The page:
SHORTLY after the digitally-rendered dust settles on an eye-popping action sequence which opens Mortal Engines, the thorny issue of Brexit ripples thousands of years into our desolate future.

"Going into Europe – biggest mistake we ever made," despairs the Mayor of London (Patrick Malahide) as he surveys a post-apocalyptic wasteland dotted with motorised cities mounted on caterpillar tracks.

Adapted from the novel by Philip Reeve, Christian Rivers' rollicking action adventure doesn't stoke that political fire any further but does make a few missteps over the course of two breathlessly enjoyable hours.

The script penned by Fran Walsh, Philippa Boyens and Peter Jackson – engineers of The Lord Of The Rings trilogy – idles in first gear for the initial 20 minutes and grinds through clunky interludes.

More than once, first-time director Rivers falls back on his Oscar-winning background as a visual effects supervisor and allows spectacle to trump substance, aided by a vivid steampunk aesthetic.

Mortal Engines is bolted together from the first book of a four-part odyssey. Survivors huddle on mobile metropolises fashioned from scavenged parts that 'ingest' the resources of rival cities to feed roaring furnaces.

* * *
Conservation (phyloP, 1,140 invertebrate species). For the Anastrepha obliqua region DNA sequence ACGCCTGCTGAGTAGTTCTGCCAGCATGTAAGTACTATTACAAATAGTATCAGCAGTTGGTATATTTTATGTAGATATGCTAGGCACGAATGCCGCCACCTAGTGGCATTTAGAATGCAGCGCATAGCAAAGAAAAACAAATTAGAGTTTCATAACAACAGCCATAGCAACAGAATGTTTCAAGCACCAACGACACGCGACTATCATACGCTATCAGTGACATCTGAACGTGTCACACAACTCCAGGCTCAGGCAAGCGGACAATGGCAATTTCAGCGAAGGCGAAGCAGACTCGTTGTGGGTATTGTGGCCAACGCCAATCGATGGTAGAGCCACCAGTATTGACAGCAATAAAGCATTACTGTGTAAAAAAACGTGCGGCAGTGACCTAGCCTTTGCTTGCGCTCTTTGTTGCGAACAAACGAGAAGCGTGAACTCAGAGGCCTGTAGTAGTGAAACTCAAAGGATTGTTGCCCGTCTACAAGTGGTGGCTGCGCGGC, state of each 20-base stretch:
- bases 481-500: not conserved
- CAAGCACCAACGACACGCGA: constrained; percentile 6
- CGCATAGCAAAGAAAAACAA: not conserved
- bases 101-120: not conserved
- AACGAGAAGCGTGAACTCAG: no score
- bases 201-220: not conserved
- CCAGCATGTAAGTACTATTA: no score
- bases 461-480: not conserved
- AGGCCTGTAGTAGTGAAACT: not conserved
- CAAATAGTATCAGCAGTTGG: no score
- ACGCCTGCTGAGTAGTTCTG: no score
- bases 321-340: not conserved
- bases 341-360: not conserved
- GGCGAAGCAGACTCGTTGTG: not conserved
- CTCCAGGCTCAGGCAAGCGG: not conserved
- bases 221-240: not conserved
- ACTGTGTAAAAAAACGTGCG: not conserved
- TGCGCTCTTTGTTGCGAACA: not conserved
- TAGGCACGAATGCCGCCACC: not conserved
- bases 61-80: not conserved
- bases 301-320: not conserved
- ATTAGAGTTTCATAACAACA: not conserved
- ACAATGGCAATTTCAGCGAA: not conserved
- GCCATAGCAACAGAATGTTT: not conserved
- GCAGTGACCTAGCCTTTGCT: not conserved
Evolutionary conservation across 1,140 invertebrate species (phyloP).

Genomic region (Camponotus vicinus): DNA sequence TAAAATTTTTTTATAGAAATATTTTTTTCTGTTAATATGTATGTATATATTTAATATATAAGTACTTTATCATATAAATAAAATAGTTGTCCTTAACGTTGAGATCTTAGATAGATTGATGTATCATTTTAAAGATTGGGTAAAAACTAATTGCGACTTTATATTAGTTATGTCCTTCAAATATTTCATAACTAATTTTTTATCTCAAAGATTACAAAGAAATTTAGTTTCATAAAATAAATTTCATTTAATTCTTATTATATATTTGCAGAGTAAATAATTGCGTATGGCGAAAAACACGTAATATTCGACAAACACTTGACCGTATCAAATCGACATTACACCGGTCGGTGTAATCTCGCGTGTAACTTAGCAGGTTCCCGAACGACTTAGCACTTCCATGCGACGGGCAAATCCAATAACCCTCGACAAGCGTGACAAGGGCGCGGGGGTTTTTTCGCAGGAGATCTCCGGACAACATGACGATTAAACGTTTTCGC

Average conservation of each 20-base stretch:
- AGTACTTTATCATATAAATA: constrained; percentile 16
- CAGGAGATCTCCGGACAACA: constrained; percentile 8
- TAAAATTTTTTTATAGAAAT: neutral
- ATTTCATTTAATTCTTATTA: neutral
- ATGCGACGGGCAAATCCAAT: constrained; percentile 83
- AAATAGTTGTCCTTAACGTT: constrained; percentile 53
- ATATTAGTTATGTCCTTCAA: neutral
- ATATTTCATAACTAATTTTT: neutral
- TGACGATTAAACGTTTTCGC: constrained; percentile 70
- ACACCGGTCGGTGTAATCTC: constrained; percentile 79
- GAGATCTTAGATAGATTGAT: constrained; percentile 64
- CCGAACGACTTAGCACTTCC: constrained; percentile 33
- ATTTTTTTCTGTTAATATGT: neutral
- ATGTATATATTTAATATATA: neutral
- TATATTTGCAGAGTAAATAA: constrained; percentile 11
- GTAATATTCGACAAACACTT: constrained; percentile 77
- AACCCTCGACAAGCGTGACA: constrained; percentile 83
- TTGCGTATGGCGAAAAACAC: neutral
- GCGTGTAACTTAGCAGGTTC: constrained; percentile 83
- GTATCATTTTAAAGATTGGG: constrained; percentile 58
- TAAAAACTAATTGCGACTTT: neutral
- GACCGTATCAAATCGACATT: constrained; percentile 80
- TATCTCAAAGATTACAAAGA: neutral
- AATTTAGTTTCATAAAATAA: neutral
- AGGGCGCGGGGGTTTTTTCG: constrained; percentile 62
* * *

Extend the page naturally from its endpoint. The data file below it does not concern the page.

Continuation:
The largest of these behemoths is London, commanded by Mayor Magnus Crome with guidance from noted academic Thaddeus Valentine (Hugo Weaving).

Masked assassin Hester Shaw (Hera Hilmar) sneaks aboard London and attempts to assassinate Valentine. Apprentice historian Tom Natsworthy (Robert Sheehan) intervenes and during the subsequent chase he tumbles off a gangway and regains consciousness next to Hester in the wilderness.

The fugitives are forced to work together as they encounter famed pilot Anna Fang (Jihae) and a half-human, half-machine warrior called Shrike (Stephen Lang), whose past is inextricably entwined with the girl.

Hilmar is an appealingly spunky heroine and verbal rat-a-tat with Sheehan's apprentice aviator allows the darling buds of romance to appear gradually in lands poisoned by humanity's greed. But it is Lang's moving performance that sows the seeds of the film's most intriguing and emotionally rich on-screen relationship. Shrike is the most heartbreakingly 'mortal engine' on display. He is the tormented ghost in the precision engineered machine.

RATING: 6.5/10